Ensuring justice, righting wrongs

By Matthew Sotlar

The Ohio Innocence Project works to prevent and overturn cases of wrongfully convicted individuals, and its message is spreading at Youngstown State University.

In 1992, the Innocence Project began at the Benjamin N. Cardozo School of Law in New York. In the following years, the nonprofit organization spread across the country. 

The Ohio Innocence Project is located at the University of Cincinnati College of Law, but it operates across the state at multiple universities. Christopher Bellas, a YSU professor of criminal justice, said YSU’s chapter of the Ohio Innocence Project primarily spreads awareness.

“There’s an actual clinic in the law school — in Cincinnati — and those are primarily law school students who actually work on specific cases. We at YSU are not going to be working on an individual case. Our goal is to spread awareness about those that have been wrongfully convicted in Ohio,” Bellas said.

Because YSU’s chapter cannot work on cases, members have the opportunity to review the cases studied by the University of Cincinnati. Bellas said the organization focuses mostly on Ohio-based cases.

“One of the things we do is we review documentaries of cases of wrongful conviction, primarily in Ohio. I think some members attended a virtual conference about the Innocence Project. We have done a number of things, but the organization is new, and we’re trying to come up with new ideas,” Bellas said. 

According to Bellas, YSU’s chapter began in early 2023, joining other Ohio universities that have their own chapters. 

“It’s maybe coming up on one year since we met with the people from Cincinnati about starting up the YSU chapter,” Bellas said. “Kent State [University] has a student organization, [The University of Akron] has a student organization.”

Bellas said his main goal for the semester is to promote community engagement.

“This would be a great way of having civic engagement and outreach with the community, that’s my goal,” Bellas said. “We have this club on campus, I think there are people in Youngstown that have an interest in this that would come to our event.”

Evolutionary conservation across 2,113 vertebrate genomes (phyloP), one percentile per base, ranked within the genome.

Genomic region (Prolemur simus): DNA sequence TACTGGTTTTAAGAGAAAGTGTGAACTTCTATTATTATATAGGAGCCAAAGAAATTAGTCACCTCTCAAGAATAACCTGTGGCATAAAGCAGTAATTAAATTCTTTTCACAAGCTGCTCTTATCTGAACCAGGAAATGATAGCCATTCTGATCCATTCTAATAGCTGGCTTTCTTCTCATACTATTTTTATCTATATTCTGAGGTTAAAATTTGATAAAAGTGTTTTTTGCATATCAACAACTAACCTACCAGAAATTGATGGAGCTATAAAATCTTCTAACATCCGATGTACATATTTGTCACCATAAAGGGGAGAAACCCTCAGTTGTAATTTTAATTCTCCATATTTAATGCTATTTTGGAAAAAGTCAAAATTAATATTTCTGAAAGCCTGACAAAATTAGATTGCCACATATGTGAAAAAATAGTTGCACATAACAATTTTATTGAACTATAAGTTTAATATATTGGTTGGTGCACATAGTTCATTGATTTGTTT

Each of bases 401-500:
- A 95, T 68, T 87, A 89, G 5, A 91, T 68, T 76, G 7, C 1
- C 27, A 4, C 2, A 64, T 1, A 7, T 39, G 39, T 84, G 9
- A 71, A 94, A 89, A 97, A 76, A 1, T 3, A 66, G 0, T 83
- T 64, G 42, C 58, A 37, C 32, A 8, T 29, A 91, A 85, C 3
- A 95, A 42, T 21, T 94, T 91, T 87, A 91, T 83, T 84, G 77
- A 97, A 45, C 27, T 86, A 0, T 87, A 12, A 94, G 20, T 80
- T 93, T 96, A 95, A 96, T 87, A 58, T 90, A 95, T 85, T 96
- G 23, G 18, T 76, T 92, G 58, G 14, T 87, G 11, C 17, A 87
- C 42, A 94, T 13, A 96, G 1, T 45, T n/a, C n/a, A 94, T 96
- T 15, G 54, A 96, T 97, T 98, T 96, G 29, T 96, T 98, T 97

Priya Dhakal, a criminal justice graduate student, is the president of YSU’s Ohio Innocence Project. Both Bellas and Dhakal are interested in bringing in a guest speaker to the university.

“For this semester, Dr. Bellas planned to bring on a guest speaker … we’re kind of looking for that. Apart from that, I’ve been looking for conferences,” Dhakal said.

YSU’s Ohio Innocence Project aims to meet at least once a month. Dhakal said membership needs to increase to be more active. 

“For the last semester, we had only four meetings. It kind of depends on the flow of students. Since we are less in number and we all are graduate students, we need undergraduate students for the club to run,” Dhakal said.

To promote the organization, Dhakal has hung flyers around campus, including DeBartolo Hall and Cushwa Hall. She said keeping students informed is a priority.

“Even the professors should kind of reach out to students, or we have to be more active on social media. Since we’re here for a short time, we are also engaged in our own studies, which makes it hard to be involved with the undergrads,” Dhakal said.

Anyone interested in joining YSU’s Ohio Innocence Project can contact Bellas at [email protected] or Dhakal at [email protected] to be added to the membership list. 

Leave a Reply